How to develop your listening skills
Learn to take a genuine interest in other people. Ask questions more than you talk about yourself. Listen to understand, not just to reply. Some people have a tendency to formulate counter-arguments in their head while the other person is speaking. This means that they’re not being fully present or focusing on the other person. Good listeners listen carefully, try to find out the details of what the other person is saying, and ask ‘how’ and ‘why’ before jumping in with their own two cents.
Don’t make up your mind before you’ve properly heard what the other person has to say. Practise having conversations whose sole purpose is for you to find out about somebody else’s point of view. Treat it as an educational activity – you never know what you will learn!
Paraphrase what you’ve heard. Being able to do that is a useful skill that will show your conversation partner that you’ve heard what they said and that you’d like to find out more. You can say, for example, ‘So what you’re saying is … – how does that make you feel?’ or ‘What I’m hearing from you is that … – can you tell me a bit more about that?’.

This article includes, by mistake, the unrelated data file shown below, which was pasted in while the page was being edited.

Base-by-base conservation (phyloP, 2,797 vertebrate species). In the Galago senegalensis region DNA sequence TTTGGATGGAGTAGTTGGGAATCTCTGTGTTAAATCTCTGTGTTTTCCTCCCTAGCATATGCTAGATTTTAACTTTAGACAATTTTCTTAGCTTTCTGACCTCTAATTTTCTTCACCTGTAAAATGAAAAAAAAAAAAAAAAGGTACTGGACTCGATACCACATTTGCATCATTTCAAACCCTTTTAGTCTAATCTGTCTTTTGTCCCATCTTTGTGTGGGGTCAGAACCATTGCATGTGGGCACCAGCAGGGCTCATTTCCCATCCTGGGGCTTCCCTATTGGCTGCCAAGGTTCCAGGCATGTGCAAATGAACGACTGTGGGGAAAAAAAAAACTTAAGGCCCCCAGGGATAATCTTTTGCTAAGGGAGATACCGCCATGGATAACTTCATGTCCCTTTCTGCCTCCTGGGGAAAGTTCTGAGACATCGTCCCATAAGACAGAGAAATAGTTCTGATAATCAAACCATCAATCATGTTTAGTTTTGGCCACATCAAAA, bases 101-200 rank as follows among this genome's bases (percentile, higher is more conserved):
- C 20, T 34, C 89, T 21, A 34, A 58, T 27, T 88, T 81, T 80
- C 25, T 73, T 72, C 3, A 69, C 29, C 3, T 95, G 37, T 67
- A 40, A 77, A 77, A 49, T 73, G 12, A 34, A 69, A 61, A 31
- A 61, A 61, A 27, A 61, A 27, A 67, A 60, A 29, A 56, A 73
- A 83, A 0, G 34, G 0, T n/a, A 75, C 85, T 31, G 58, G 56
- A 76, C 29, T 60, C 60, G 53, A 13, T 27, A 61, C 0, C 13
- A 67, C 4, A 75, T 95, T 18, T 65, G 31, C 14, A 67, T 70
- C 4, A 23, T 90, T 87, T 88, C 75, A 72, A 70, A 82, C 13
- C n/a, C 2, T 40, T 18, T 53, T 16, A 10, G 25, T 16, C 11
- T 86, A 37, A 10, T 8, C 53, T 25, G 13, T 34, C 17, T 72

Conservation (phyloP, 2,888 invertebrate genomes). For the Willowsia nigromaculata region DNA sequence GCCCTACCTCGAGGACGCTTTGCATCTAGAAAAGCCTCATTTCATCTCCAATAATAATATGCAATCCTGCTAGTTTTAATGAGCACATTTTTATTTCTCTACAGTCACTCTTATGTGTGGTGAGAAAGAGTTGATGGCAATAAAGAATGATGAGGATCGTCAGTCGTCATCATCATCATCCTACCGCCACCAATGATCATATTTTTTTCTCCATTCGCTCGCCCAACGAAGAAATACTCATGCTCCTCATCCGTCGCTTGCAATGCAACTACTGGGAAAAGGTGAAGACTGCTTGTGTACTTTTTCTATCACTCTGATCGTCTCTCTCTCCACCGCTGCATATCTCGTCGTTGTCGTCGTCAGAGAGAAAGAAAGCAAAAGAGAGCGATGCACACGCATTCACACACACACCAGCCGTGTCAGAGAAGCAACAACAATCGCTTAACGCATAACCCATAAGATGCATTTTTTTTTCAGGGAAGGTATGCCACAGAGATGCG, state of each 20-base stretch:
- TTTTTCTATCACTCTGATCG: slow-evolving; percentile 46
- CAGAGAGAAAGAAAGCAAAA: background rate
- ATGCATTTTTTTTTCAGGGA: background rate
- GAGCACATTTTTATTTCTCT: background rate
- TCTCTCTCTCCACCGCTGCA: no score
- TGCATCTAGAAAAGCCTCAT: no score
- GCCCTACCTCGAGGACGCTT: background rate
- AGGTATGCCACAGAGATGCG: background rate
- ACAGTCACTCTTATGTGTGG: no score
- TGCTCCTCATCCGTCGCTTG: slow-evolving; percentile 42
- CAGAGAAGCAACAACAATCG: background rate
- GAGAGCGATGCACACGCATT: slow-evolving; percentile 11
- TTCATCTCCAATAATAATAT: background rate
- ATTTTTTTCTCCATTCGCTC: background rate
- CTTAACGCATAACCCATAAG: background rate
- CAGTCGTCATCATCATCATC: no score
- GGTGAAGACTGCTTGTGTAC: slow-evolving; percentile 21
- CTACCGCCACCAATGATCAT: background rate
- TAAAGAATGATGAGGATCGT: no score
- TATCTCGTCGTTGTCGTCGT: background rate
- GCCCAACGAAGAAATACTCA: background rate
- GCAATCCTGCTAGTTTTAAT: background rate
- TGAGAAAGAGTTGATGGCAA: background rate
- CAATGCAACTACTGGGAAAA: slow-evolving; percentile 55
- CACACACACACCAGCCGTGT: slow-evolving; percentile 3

Try not to offer solutions unless it’s clear your conversation partner is looking for one. This can be done even if you’re a language teacher – when your student asks you what the correct answer is, instead of giving it to them, ask them what they think it is. They might get it right and if they do, they’ll be more likely to remember it.
Use body language that helps you establish a connection with your conversation partner. Maintain eye contact, lean in to show you’re listening, nod to show understanding. Consider learning about the body language in the culture whose language you’re speaking or the culture your conversation partner is from.